Sutton Common

Page last updated: 19/5/2019

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Sutton Common was shown on the 1959 Network Map as "programmed" with routes to Pye Green, "Manchester" and "Saddleworth". The site appeared on the 1956 "Backbone" map as a baseband connection point for telephony and with a link to Manchester for television, suggesting a dual purpose role was considered from the outset. Unless any temporary facility was provided - this is not apparent in archive photos - the site did not enter service until the mid-1960s.

Early television links between Birmingham and Manchester were provided via cable but this was not suitable for the introduction of 625-line colour services. The sites at Pye Green and Sutton Common extended the SHF network beyond Birmingham. The site at Saddleworth was not built and the Backbone route was diverted - resulting in both Sutton Common and Windy Hill carrying a mixture of traffic for Manchester and which bypassed the city. This led to rearrangement of the bands in use for the different routes.

The concrete tower was completed around 1966 and fitted with pairs of horns for the main Birmingham to Manchester route and a single horn facing Windy Hill. The horn antennas were designed to allow use of 4 GHz and both sections of the 6 GHz band. Initially the Backbone route operated on L6 GHz but this was transferred to 2 GHz over the section Sutton Common - Windy Hill - Hunters Stones to allow other traffic to use L6 GHz. Subsequently the section south from Sutton Common was also moved to 2 GHz. The dishes facing Pye Green and Windy Hill in the 1966 photos are assumed to be for the modified Backbone arrangements.

The redundant horn facing Windy Hill was removed by 1976 and further dishes installed. The site developed further in the 1980s as links moved to digital systems, with the horn antennas removed and more dishes added. Network diagrams for the Manchester area show Sutton Common was used from 1983 to provide a link to the TV-am premises at Knutsford. At some stage the crane at the top of the structure was removed and replaced by a steel tower. A planning application was made in 1992 for "Erection of 17.5 m steel frame tower..." - this stands next to the concrete tower and in addition there are mounting points for small dishes at low level on the main structure, providing local links.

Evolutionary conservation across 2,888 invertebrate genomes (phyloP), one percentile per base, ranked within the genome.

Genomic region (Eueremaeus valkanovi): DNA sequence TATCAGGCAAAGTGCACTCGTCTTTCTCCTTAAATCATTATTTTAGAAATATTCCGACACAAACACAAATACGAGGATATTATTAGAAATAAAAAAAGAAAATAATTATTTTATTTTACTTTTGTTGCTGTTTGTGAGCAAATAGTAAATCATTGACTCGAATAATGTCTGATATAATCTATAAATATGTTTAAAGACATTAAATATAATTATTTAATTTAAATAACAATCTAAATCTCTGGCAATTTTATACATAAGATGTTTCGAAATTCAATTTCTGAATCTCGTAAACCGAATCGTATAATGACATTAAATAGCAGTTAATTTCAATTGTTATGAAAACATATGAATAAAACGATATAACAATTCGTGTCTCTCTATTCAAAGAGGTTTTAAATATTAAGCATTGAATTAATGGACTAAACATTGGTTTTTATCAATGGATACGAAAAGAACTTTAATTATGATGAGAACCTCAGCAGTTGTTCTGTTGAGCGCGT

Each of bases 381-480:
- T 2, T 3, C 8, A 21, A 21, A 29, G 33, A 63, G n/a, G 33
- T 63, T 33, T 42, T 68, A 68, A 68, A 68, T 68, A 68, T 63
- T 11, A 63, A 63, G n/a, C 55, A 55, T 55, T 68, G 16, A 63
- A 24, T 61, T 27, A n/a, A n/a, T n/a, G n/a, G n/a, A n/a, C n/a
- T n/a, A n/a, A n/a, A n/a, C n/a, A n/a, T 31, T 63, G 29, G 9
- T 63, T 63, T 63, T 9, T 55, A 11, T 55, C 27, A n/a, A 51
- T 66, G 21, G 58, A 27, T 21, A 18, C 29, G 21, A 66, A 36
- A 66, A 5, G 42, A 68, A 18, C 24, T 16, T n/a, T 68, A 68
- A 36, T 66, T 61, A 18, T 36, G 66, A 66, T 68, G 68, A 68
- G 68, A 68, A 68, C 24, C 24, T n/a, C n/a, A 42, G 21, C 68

The Backbone link ceased during 1989 but the main north/south links remained - Sutton Common being the middle of a chain of three concrete towers of similar style. A numner of large dishes, some of a relatively old design, remained in place as late as 2012. The tower is used by two local radio stations and for DAB broadcasting - detailed photos of the site in 2008 can be viewed at the Transmission Gallery: Sutton Common



Sutton Common 1966

Copyright BT Heritage [TCB417/E 33247]

A distant view, apparently from the east.

Sutton Common 1966

Copyright BT Heritage [TCB417/E 33248]

Most photos of this site are taken facing north (building to the right).

Sutton Common 1966

Copyright BT Heritage [TCB417/E 33257]

Pairs of horns face Pye Green (towards) and Heaton Park (away) with an additional single horn (top right) facing Windy Hill so "Backbone" traffic could bypass Manchester. The visible dishes face Pye Green and Windy Hill.

Sutton Common 1966

Copyright BT Heritage [TCB417/E 33261]

A different perspective, showing the built-in crane at the top and the waveguides running vertically from each horn.


Sutton Common 1976

Copyright BT Heritage [TCB417/E 65942]

The horn facing Windy Hill has been removed and a couple of new dishes added. The crane is extended - and so is the building, it seems a second storey has been added at the front!


Sutton Common 2005

Copyright Dave Smethurst (Geograph)

Viewed from the north: the cabins in the foreground are for site sharers' use. The main dishes face Heaton Park, including two of an older style. It's possible the dish facing obliquely to the right linked to the TV-am site at Knutsford.